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Correction published on 26 March 2014, see Remote Sens. 2014, 6(4), 2743-2744.

Open AccessArticle
Remote Sens. 2013, 5(1), 1-18;

Evolution of Coral Rubble Deposits on a Reef Platform as Detected by Remote Sensing

Geocoastal Research Group, School of Geosciences, University of Sydney, Sydney, NSW 2006, Australia
Author to whom correspondence should be addressed.
Received: 10 October 2012 / Revised: 18 December 2012 / Accepted: 18 December 2012 / Published: 21 December 2012
Full-Text   |   PDF [1476 KB, uploaded 19 June 2014]


An investigation into the evolution of coral rubble deposits on a coral reef platform is assessed using high-resolution remote sensing data and geospatial analysis. Digital change detection analysis techniques are applied to One Tree Reef in the southern Great Barrier Reef by analysing aerial photographs and satellite images captured between 1964 and 2009. Two main types of rubble deposits were identified: (1) rubble flats that are featureless mass accumulations of coral rubble; and, (2) rubble spits that are shore-normal linear features. While both deposits prograde in a lagoon-ward direction, rubble spits move faster (~2 m/yr) than rubble flats (~0.5 m/yr). The volume of rubble, the underlying substrate, the energy regime, and storm frequency control the rate of progradation. Rubble flat occurrence is restricted to the high-energy (windward) margin of the coral reef platform, while rubble spits are distributed reef wide, both in modal high energy and modal low energy regions of the reef. Rubble spit deposition is considered to be a result of enlarged spur and groove morphology of the forereef, whereby wave energy is focused through the enlarged groove formations causing the preferential deposition of coral rubble in particular zones of the adjacent reef flat. One last control is thought to be the elevation of the reef crest whereby lower areas are more prone to rubble flat development. A vertical and ocean-ward accumulation of rubble is occurring on the windward margin of the reef leading to a build-up and build-out of the reef, governing the expansion of the reef footprint. This study shows for the first time the evolution of a coral reef rubble flat and rubble spits over decadal time scales as detected through remotely sensed images spanning 45 years. View Full-Text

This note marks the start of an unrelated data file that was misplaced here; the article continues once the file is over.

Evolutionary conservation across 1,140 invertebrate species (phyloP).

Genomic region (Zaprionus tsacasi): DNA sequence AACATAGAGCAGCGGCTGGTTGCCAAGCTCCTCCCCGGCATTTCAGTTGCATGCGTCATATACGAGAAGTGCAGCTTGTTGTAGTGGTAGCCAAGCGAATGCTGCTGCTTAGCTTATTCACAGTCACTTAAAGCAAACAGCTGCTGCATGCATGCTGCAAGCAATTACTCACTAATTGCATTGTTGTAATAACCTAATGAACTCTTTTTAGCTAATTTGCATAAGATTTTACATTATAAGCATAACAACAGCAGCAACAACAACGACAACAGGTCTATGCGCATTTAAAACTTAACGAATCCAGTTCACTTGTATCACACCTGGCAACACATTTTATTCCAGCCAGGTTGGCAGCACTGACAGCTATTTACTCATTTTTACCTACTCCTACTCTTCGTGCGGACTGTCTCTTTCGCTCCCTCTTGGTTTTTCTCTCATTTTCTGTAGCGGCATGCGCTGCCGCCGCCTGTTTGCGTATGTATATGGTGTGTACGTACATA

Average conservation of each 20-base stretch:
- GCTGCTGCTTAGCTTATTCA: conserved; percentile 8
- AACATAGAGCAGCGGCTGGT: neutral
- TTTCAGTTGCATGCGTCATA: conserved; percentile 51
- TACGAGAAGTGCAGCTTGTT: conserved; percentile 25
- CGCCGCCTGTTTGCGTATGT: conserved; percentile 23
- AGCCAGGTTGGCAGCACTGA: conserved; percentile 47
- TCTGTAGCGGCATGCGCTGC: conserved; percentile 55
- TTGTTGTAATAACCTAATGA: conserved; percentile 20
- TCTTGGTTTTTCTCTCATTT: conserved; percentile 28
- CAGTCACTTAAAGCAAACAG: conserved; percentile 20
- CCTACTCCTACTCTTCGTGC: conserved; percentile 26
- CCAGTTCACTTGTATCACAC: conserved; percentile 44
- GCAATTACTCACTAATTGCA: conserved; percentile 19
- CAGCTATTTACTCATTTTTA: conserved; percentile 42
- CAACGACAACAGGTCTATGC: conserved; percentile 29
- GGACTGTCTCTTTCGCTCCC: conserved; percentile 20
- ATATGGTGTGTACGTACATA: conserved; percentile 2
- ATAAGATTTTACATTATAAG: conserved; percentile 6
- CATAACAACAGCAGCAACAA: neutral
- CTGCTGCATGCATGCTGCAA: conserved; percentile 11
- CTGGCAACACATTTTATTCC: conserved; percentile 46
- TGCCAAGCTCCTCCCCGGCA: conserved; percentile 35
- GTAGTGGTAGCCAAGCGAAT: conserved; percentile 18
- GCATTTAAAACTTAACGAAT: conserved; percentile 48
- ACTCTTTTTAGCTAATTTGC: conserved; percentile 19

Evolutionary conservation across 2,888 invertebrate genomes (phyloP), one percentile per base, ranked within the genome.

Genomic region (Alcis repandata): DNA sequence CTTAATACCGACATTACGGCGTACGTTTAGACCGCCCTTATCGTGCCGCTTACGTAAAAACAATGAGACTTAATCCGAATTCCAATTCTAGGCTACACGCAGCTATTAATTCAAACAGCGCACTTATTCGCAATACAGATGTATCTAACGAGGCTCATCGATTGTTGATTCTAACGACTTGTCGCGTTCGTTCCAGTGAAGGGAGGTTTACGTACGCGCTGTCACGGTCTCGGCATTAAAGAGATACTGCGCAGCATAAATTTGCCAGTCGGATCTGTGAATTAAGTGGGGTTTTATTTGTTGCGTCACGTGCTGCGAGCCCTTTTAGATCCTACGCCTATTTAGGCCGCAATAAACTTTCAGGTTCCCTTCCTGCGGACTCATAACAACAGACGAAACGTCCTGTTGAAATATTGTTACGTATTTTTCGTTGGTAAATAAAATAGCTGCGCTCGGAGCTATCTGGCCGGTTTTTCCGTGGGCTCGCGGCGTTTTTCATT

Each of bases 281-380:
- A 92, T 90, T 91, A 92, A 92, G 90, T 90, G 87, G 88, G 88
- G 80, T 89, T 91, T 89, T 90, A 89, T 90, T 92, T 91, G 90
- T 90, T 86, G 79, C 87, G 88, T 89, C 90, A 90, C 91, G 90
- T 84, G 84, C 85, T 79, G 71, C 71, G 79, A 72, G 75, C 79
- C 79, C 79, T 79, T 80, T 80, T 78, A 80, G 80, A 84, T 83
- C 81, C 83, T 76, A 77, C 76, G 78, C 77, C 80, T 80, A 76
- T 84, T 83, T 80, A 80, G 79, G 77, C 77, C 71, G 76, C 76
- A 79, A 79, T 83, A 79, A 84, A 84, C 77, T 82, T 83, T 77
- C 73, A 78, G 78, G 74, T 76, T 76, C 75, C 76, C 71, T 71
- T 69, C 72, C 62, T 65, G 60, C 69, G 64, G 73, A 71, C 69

Keywords: coral reefs; change detection; rubble flats; rubble spits; shingle rampart; lagoon infilling processes coral reefs; change detection; rubble flats; rubble spits; shingle rampart; lagoon infilling processes
This is an open access article distributed under the Creative Commons Attribution License (CC BY 3.0).

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    Correction (PDF, 218 KB)

    A correction was published on 26 Feburary 2014


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Shannon, A.M.; Power, H.E.; Webster, J.M.; Vila-Concejo, A. Evolution of Coral Rubble Deposits on a Reef Platform as Detected by Remote Sensing. Remote Sens. 2013, 5, 1-18.

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